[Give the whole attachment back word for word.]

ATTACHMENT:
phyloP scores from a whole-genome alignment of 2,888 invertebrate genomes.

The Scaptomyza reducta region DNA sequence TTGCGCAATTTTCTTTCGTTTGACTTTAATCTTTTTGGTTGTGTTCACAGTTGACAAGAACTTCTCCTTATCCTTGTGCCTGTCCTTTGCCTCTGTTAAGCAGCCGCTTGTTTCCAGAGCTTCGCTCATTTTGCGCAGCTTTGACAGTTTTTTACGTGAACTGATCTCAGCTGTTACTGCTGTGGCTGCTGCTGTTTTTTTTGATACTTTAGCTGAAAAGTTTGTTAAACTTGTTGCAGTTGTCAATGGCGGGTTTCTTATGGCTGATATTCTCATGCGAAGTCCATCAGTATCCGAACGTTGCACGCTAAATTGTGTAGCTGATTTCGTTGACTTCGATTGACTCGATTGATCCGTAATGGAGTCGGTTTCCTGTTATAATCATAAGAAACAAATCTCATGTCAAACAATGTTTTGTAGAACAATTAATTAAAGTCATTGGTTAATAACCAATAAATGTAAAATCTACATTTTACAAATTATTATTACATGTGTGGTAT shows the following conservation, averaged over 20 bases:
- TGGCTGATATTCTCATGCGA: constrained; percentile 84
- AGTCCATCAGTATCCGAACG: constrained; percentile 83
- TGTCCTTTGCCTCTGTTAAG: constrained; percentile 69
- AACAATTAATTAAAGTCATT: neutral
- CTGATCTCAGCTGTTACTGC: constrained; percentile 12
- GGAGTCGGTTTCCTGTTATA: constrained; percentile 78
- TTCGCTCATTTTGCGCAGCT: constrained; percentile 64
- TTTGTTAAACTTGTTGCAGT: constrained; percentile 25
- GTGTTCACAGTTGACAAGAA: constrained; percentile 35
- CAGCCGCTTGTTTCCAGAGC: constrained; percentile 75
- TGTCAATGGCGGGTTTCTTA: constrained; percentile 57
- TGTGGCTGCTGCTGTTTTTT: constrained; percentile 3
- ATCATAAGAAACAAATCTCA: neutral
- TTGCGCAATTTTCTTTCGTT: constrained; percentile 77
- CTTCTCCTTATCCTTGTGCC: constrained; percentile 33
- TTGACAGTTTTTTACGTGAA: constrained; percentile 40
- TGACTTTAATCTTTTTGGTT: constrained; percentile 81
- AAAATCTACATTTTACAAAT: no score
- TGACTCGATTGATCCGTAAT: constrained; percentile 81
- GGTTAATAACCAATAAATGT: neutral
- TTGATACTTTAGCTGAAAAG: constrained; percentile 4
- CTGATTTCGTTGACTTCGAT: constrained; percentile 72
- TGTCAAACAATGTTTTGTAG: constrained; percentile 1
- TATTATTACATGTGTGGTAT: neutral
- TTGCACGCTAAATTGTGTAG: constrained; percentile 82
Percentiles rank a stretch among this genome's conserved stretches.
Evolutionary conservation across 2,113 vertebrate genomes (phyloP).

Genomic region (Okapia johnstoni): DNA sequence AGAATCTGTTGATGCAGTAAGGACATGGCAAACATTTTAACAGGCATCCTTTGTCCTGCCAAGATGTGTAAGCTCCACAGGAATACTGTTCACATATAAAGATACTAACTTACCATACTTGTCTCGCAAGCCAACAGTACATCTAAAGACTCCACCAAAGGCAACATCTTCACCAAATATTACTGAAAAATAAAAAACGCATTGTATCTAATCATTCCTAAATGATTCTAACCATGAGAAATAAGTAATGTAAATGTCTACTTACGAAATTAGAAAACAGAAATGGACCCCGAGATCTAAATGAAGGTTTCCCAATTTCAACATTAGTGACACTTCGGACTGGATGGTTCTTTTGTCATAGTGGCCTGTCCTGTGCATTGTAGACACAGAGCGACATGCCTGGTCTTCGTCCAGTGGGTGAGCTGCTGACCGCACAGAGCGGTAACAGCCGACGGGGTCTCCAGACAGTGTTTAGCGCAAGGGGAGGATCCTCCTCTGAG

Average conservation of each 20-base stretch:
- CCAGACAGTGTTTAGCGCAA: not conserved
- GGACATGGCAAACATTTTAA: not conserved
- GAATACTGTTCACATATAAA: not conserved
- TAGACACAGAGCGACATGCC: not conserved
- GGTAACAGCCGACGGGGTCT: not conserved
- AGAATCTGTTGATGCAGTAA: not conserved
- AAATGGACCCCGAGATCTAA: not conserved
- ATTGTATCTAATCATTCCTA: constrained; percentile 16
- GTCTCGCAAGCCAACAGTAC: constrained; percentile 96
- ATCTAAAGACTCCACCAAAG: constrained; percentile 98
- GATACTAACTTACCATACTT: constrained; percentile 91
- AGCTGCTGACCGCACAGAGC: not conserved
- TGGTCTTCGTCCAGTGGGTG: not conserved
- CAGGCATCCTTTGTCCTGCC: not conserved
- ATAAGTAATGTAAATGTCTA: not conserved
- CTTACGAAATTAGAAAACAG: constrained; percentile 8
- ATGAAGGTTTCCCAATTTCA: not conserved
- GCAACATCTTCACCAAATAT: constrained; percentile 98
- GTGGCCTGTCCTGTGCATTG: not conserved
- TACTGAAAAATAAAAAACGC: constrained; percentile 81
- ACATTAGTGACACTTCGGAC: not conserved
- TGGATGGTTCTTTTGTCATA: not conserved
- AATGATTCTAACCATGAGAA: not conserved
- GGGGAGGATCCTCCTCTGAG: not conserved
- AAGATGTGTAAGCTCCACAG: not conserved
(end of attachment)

phyloP scores from a whole-genome alignment of 2,888 invertebrate genomes.

The Scaptomyza reducta region DNA sequence TTGCGCAATTTTCTTTCGTTTGACTTTAATCTTTTTGGTTGTGTTCACAGTTGACAAGAACTTCTCCTTATCCTTGTGCCTGTCCTTTGCCTCTGTTAAGCAGCCGCTTGTTTCCAGAGCTTCGCTCATTTTGCGCAGCTTTGACAGTTTTTTACGTGAACTGATCTCAGCTGTTACTGCTGTGGCTGCTGCTGTTTTTTTTGATACTTTAGCTGAAAAGTTTGTTAAACTTGTTGCAGTTGTCAATGGCGGGTTTCTTATGGCTGATATTCTCATGCGAAGTCCATCAGTATCCGAACGTTGCACGCTAAATTGTGTAGCTGATTTCGTTGACTTCGATTGACTCGATTGATCCGTAATGGAGTCGGTTTCCTGTTATAATCATAAGAAACAAATCTCATGTCAAACAATGTTTTGTAGAACAATTAATTAAAGTCATTGGTTAATAACCAATAAATGTAAAATCTACATTTTACAAATTATTATTACATGTGTGGTAT shows the following conservation, averaged over 20 bases:
- TGGCTGATATTCTCATGCGA: constrained; percentile 84
- AGTCCATCAGTATCCGAACG: constrained; percentile 83
- TGTCCTTTGCCTCTGTTAAG: constrained; percentile 69
- AACAATTAATTAAAGTCATT: neutral
- CTGATCTCAGCTGTTACTGC: constrained; percentile 12
- GGAGTCGGTTTCCTGTTATA: constrained; percentile 78
- TTCGCTCATTTTGCGCAGCT: constrained; percentile 64
- TTTGTTAAACTTGTTGCAGT: constrained; percentile 25
- GTGTTCACAGTTGACAAGAA: constrained; percentile 35
- CAGCCGCTTGTTTCCAGAGC: constrained; percentile 75
- TGTCAATGGCGGGTTTCTTA: constrained; percentile 57
- TGTGGCTGCTGCTGTTTTTT: constrained; percentile 3
- ATCATAAGAAACAAATCTCA: neutral
- TTGCGCAATTTTCTTTCGTT: constrained; percentile 77
- CTTCTCCTTATCCTTGTGCC: constrained; percentile 33
- TTGACAGTTTTTTACGTGAA: constrained; percentile 40
- TGACTTTAATCTTTTTGGTT: constrained; percentile 81
- AAAATCTACATTTTACAAAT: no score
- TGACTCGATTGATCCGTAAT: constrained; percentile 81
- GGTTAATAACCAATAAATGT: neutral
- TTGATACTTTAGCTGAAAAG: constrained; percentile 4
- CTGATTTCGTTGACTTCGAT: constrained; percentile 72
- TGTCAAACAATGTTTTGTAG: constrained; percentile 1
- TATTATTACATGTGTGGTAT: neutral
- TTGCACGCTAAATTGTGTAG: constrained; percentile 82
Percentiles rank a stretch among this genome's conserved stretches.
Evolutionary conservation across 2,113 vertebrate genomes (phyloP).

Genomic region (Okapia johnstoni): DNA sequence AGAATCTGTTGATGCAGTAAGGACATGGCAAACATTTTAACAGGCATCCTTTGTCCTGCCAAGATGTGTAAGCTCCACAGGAATACTGTTCACATATAAAGATACTAACTTACCATACTTGTCTCGCAAGCCAACAGTACATCTAAAGACTCCACCAAAGGCAACATCTTCACCAAATATTACTGAAAAATAAAAAACGCATTGTATCTAATCATTCCTAAATGATTCTAACCATGAGAAATAAGTAATGTAAATGTCTACTTACGAAATTAGAAAACAGAAATGGACCCCGAGATCTAAATGAAGGTTTCCCAATTTCAACATTAGTGACACTTCGGACTGGATGGTTCTTTTGTCATAGTGGCCTGTCCTGTGCATTGTAGACACAGAGCGACATGCCTGGTCTTCGTCCAGTGGGTGAGCTGCTGACCGCACAGAGCGGTAACAGCCGACGGGGTCTCCAGACAGTGTTTAGCGCAAGGGGAGGATCCTCCTCTGAG

Average conservation of each 20-base stretch:
- CCAGACAGTGTTTAGCGCAA: not conserved
- GGACATGGCAAACATTTTAA: not conserved
- GAATACTGTTCACATATAAA: not conserved
- TAGACACAGAGCGACATGCC: not conserved
- GGTAACAGCCGACGGGGTCT: not conserved
- AGAATCTGTTGATGCAGTAA: not conserved
- AAATGGACCCCGAGATCTAA: not conserved
- ATTGTATCTAATCATTCCTA: constrained; percentile 16
- GTCTCGCAAGCCAACAGTAC: constrained; percentile 96
- ATCTAAAGACTCCACCAAAG: constrained; percentile 98
- GATACTAACTTACCATACTT: constrained; percentile 91
- AGCTGCTGACCGCACAGAGC: not conserved
- TGGTCTTCGTCCAGTGGGTG: not conserved
- CAGGCATCCTTTGTCCTGCC: not conserved
- ATAAGTAATGTAAATGTCTA: not conserved
- CTTACGAAATTAGAAAACAG: constrained; percentile 8
- ATGAAGGTTTCCCAATTTCA: not conserved
- GCAACATCTTCACCAAATAT: constrained; percentile 98
- GTGGCCTGTCCTGTGCATTG: not conserved
- TACTGAAAAATAAAAAACGC: constrained; percentile 81
- ACATTAGTGACACTTCGGAC: not conserved
- TGGATGGTTCTTTTGTCATA: not conserved
- AATGATTCTAACCATGAGAA: not conserved
- GGGGAGGATCCTCCTCTGAG: not conserved
- AAGATGTGTAAGCTCCACAG: not conserved